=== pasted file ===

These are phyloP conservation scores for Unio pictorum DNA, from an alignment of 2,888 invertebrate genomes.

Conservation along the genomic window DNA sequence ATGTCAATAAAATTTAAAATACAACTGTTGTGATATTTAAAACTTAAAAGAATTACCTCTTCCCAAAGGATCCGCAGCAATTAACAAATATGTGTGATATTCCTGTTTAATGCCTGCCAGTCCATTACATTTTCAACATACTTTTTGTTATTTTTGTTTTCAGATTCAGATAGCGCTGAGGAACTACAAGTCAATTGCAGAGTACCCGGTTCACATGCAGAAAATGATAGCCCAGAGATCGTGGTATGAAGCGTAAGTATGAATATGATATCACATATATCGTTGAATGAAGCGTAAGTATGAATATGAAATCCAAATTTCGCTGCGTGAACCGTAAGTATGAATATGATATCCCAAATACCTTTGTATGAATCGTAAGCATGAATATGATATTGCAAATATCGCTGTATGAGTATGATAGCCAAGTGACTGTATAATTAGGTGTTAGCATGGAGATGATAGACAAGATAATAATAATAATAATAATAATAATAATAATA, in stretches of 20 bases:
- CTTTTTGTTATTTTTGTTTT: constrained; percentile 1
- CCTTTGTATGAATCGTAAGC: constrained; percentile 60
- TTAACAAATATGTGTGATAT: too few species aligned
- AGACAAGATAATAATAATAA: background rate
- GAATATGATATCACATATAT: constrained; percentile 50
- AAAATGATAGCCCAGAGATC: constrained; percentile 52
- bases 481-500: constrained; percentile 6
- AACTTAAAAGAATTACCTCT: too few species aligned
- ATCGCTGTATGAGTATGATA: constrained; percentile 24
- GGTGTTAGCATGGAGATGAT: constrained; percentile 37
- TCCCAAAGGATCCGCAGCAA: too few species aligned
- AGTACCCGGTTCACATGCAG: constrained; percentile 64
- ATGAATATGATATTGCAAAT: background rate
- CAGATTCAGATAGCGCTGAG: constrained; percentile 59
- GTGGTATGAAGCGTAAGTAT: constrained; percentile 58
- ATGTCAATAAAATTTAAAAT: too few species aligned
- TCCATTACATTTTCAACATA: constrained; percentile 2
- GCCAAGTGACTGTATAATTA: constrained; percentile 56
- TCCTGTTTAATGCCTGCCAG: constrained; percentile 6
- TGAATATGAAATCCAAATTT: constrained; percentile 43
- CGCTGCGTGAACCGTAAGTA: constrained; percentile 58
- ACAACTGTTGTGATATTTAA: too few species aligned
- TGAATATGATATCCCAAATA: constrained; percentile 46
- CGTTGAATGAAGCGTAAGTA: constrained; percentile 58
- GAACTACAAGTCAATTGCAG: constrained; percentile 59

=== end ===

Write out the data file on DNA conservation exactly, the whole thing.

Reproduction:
These are phyloP conservation scores for Unio pictorum DNA, from an alignment of 2,888 invertebrate genomes.

Conservation along the genomic window DNA sequence ATGTCAATAAAATTTAAAATACAACTGTTGTGATATTTAAAACTTAAAAGAATTACCTCTTCCCAAAGGATCCGCAGCAATTAACAAATATGTGTGATATTCCTGTTTAATGCCTGCCAGTCCATTACATTTTCAACATACTTTTTGTTATTTTTGTTTTCAGATTCAGATAGCGCTGAGGAACTACAAGTCAATTGCAGAGTACCCGGTTCACATGCAGAAAATGATAGCCCAGAGATCGTGGTATGAAGCGTAAGTATGAATATGATATCACATATATCGTTGAATGAAGCGTAAGTATGAATATGAAATCCAAATTTCGCTGCGTGAACCGTAAGTATGAATATGATATCCCAAATACCTTTGTATGAATCGTAAGCATGAATATGATATTGCAAATATCGCTGTATGAGTATGATAGCCAAGTGACTGTATAATTAGGTGTTAGCATGGAGATGATAGACAAGATAATAATAATAATAATAATAATAATAATAATA, in stretches of 20 bases:
- CTTTTTGTTATTTTTGTTTT: constrained; percentile 1
- CCTTTGTATGAATCGTAAGC: constrained; percentile 60
- TTAACAAATATGTGTGATAT: too few species aligned
- AGACAAGATAATAATAATAA: background rate
- GAATATGATATCACATATAT: constrained; percentile 50
- AAAATGATAGCCCAGAGATC: constrained; percentile 52
- bases 481-500: constrained; percentile 6
- AACTTAAAAGAATTACCTCT: too few species aligned
- ATCGCTGTATGAGTATGATA: constrained; percentile 24
- GGTGTTAGCATGGAGATGAT: constrained; percentile 37
- TCCCAAAGGATCCGCAGCAA: too few species aligned
- AGTACCCGGTTCACATGCAG: constrained; percentile 64
- ATGAATATGATATTGCAAAT: background rate
- CAGATTCAGATAGCGCTGAG: constrained; percentile 59
- GTGGTATGAAGCGTAAGTAT: constrained; percentile 58
- ATGTCAATAAAATTTAAAAT: too few species aligned
- TCCATTACATTTTCAACATA: constrained; percentile 2
- GCCAAGTGACTGTATAATTA: constrained; percentile 56
- TCCTGTTTAATGCCTGCCAG: constrained; percentile 6
- TGAATATGAAATCCAAATTT: constrained; percentile 43
- CGCTGCGTGAACCGTAAGTA: constrained; percentile 58
- ACAACTGTTGTGATATTTAA: too few species aligned
- TGAATATGATATCCCAAATA: constrained; percentile 46
- CGTTGAATGAAGCGTAAGTA: constrained; percentile 58
- GAACTACAAGTCAATTGCAG: constrained; percentile 59